Long before Nikki Reed first appeared in Twilight as Rosalie Hale, her career started with a jolt when she was barely a teenager. Her debut role had her starring in 2003’s poignant goodkid- gone-astray film Thirteen, a movie she had co-written based partly on her own life, and that depicted sex, drugs, petty crime, cutting, and teenagers (all in the same memorable scenes). It was a parent’s worst nightmare, and caused a media maelstrom
with Reed right in the eye. “It was a feeding frenzy, and I wasn’t ready. I couldn’t understand what was happening. I didn’t have any media training—I didn’t have anybody but myself,” she says. “I was a very sensitive kid who then had to condition myself to desensitize. Now I feel like
my journey is to try to do the opposite, and find that connection with my own sensitivity again.”
Now, for someone who never really expected to be in the spotlight, she’s making the most of the glare. “It’s been a journey to figure out what kind of contribution I want to make,” For Reed, a big part of that connection is music, and on the day that we speak, she’s just released her first single, “Fly With You,” on iTunes. Though she previously made music with her ex-husband, American Idol’s Paul McDonald, this is her first solo venture and, she says, “I don’t think I’ve ever done anything this vulnerable and personal.” “Fly With You” is make-out music—the song starts with delicate piano and Reed’s sultry vocals before building to an I-want-you-now dance-pop crescendo—and it’s a departure from everything she’s done in the past. “There was something so beautiful and honest about what Paul and I created, but there’s no denying that it had avery different feel from this,” she says. “It’s just as real and as raw, but I connected with this music in a totally different way. It’s a new chapter for me.”she says, “and what kind of person I want to be on this planet.”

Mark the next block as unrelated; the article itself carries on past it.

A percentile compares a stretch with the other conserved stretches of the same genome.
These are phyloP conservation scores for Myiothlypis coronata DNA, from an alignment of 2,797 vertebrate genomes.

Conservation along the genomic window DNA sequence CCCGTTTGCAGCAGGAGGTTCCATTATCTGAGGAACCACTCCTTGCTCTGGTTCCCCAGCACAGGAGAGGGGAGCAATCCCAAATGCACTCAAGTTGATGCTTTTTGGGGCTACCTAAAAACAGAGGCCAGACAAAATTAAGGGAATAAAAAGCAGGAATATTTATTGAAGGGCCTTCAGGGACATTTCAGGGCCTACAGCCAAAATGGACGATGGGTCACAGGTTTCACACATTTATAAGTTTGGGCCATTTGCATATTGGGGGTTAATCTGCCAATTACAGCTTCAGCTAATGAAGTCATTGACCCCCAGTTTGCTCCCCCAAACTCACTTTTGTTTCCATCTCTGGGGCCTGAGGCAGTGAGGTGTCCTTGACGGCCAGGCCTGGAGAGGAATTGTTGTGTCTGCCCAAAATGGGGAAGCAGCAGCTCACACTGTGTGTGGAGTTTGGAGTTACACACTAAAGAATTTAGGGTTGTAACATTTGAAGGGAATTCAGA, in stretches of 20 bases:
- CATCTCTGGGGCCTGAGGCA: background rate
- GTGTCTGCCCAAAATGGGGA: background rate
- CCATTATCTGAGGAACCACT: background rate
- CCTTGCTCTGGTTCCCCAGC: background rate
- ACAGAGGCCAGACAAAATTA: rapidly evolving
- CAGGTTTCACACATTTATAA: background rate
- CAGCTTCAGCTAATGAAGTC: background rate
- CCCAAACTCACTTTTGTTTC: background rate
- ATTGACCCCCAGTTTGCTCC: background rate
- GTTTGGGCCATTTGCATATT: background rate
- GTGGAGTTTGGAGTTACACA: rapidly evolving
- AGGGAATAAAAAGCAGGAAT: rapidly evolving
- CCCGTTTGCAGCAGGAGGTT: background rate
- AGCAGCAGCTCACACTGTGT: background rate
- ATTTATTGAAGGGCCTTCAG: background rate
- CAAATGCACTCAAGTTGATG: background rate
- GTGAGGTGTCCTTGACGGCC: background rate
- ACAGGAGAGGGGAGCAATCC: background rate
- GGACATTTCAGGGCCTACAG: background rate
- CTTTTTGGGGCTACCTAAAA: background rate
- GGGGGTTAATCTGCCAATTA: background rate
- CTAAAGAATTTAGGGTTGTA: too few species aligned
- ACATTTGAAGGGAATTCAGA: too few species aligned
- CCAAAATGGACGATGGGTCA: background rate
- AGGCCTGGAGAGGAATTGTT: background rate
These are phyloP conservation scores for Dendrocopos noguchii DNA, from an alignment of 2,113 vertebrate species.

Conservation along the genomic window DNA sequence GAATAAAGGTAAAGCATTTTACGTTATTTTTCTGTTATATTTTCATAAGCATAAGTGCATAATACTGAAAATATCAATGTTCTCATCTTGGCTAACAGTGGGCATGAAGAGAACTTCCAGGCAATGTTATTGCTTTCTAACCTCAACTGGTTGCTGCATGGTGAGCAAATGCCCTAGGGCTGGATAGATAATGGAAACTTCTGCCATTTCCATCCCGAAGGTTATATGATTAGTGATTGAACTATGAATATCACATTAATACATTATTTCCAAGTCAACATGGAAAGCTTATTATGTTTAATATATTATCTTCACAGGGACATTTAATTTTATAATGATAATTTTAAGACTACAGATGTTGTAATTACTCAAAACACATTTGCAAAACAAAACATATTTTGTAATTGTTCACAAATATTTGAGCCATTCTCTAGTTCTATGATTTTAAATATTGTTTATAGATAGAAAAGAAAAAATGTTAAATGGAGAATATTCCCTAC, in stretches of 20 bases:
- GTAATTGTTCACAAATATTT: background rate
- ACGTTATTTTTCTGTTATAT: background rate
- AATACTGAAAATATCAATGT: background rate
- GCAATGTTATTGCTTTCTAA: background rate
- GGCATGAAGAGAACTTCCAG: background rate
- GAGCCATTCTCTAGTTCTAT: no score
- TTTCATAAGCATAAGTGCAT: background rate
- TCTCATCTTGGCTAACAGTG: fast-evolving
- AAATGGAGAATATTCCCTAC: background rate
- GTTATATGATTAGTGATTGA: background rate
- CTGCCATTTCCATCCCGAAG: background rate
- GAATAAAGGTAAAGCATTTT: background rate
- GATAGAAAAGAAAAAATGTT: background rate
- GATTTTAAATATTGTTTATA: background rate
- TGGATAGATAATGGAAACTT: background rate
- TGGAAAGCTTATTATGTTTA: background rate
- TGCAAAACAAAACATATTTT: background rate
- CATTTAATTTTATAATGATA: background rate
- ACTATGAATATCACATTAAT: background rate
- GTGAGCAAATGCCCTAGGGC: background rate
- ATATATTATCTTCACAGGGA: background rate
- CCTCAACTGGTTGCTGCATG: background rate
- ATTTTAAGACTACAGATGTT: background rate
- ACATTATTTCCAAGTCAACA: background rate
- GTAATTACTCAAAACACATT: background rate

Reed is an impassioned person, and as personal as the release of the song was for her, she also took it as an opportunity to promote something other than just herself: She is donating a portion of the proceeds from the song to the Wildlife Waystation, a Los Angeles animal sanctuary. This won’t surprise her fans or followers, who are used to Reed touting the Fusion Rise Up Conference, talking about human trafficking, or pleading for someone to adopt a dog (often in extended, fiery captions on her Instagram). “It’s taken me a while to figure out who I feel comfortable being
on social media, because for the longest time, it was just a place to promote, promote, promote,” she says. “I wanted to talk about what I felt excited to talk about and maybe that didn’t have anything to do with projects.” Now, for someone who never expected to be in the spotlight, she's making the most of the glare. It's been a journey to figure out what kind of contribution I want to make," she said, "and what kind of person I want to be on this planet."